The national shipbuilding plan: a first look
16 May 2017| and

Image courtesy of the Department of Defence.

At last we have the Turnbull government’s naval shipbuilding plan. It claims to be the first such plan, yet the Howard government released one in 2003 and we had a de facto one from the Gillard government in 2013. So much for corporate memory.

But while it’s not unprecedented, it’s a useful document. It draws together recent announcements into a credible narrative, and provides some useful additional information about infrastructure, workforce and schedules. Yet it leaves some questions unanswered and raises others.

At the heart of the plan is a four-part strategy, focusing on infrastructure, workforce, industry and national coordination. Of course, it’s not that concise, and no positive adjective was left behind. In the veil of management-garble used throughout the report, ‘workforce’ becomes ‘a highly capable, productive and skilled naval shipbuilding and sustainment workforce’.

On infrastructure, some of the recent machinations surrounding ASC and infrastructure are finally explained. The government has decided to retain ownership of the shipyard infrastructure at Osborne in South Australia and Henderson in Western Australia that was formerly owned by ASC. One of the component parts of last year’s ASC split, now named Australian Naval Infrastructure Pty Ltd, will take ownership of those properties. And the Commonwealth will also buy out the infrastructure built at Osborne by the SA government.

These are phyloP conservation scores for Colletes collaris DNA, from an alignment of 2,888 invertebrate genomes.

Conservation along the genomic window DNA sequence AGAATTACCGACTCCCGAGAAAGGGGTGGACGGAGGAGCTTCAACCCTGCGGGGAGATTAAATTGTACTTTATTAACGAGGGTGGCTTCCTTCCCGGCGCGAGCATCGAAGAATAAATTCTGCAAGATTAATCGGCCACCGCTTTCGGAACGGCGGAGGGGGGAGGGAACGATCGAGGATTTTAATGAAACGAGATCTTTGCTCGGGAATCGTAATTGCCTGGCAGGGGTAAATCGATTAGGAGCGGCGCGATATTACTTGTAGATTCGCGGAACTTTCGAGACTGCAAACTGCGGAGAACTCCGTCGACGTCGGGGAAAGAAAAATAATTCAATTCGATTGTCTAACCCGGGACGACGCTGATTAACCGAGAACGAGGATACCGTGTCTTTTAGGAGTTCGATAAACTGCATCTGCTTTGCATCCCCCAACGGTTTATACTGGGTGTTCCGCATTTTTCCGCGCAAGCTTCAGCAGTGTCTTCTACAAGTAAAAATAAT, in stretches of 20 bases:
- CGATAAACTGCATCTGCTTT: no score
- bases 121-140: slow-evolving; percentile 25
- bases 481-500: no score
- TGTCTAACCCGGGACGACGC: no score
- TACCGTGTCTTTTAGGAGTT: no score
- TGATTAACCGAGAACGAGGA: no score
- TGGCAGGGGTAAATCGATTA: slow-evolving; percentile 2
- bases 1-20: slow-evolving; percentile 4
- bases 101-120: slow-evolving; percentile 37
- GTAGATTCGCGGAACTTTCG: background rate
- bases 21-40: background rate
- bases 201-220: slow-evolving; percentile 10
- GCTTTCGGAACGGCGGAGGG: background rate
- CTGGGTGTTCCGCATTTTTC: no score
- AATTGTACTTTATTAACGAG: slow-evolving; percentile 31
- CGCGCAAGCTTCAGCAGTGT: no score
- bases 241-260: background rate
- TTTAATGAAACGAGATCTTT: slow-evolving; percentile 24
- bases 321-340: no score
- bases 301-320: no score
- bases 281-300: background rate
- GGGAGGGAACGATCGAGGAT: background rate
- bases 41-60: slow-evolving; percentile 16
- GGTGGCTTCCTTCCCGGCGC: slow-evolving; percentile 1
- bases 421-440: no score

We think those are smart moves, especially for the SA yards. If the shipyards and associated infrastructure had been sold off to the builder of the future frigates, it would’ve created an effective monopoly that would have been hard to break in the future. We warned about such a possibility in an earlier analysis. The UK government made that mistake, and BAE now has it in an invidious position. With the local infrastructure still in Australian government hands, the build contract for future classes can be subject of a competitive process, providing at least a modicum of competition. The Williamstown dockyard in Melbourne only rates a mention as an historical note—it looks set to play no role in future naval construction or sustainment. And there’s no mention of the Forgacs yard in NSW at all. Consistent with the theme of consolidation, there’s no mention of subcontracting ship module builds in the plan—vertically integrated monopolies seem to be the order of the day for construction.

There’s a lot in the plan about the workforce required to realise the vision. The bottom line is that the government isn’t prepared to leave the development of the workforce to the market players who will design and build the ships and submarines. The government is going to intervene by providing the educational equivalent of shipyard infrastructure, in the form of a new Naval Shipbuilding College based in Adelaide. Skilled workers will become government furnished equipment.

The plan is at pains to stress that it’s not all about the two yards in SA and WA. There’s ‘something for everyone’ or, as the plan terms it, ‘a national approach to the Naval Shipbuilding Plan’. And there’s no hyperbole spared:

‘This national endeavour is the most significant nation building project Australia has ever undertaken. Larger and more complex than the Snowy Mountains Hydro-Electric Scheme and the National Broadband Network…’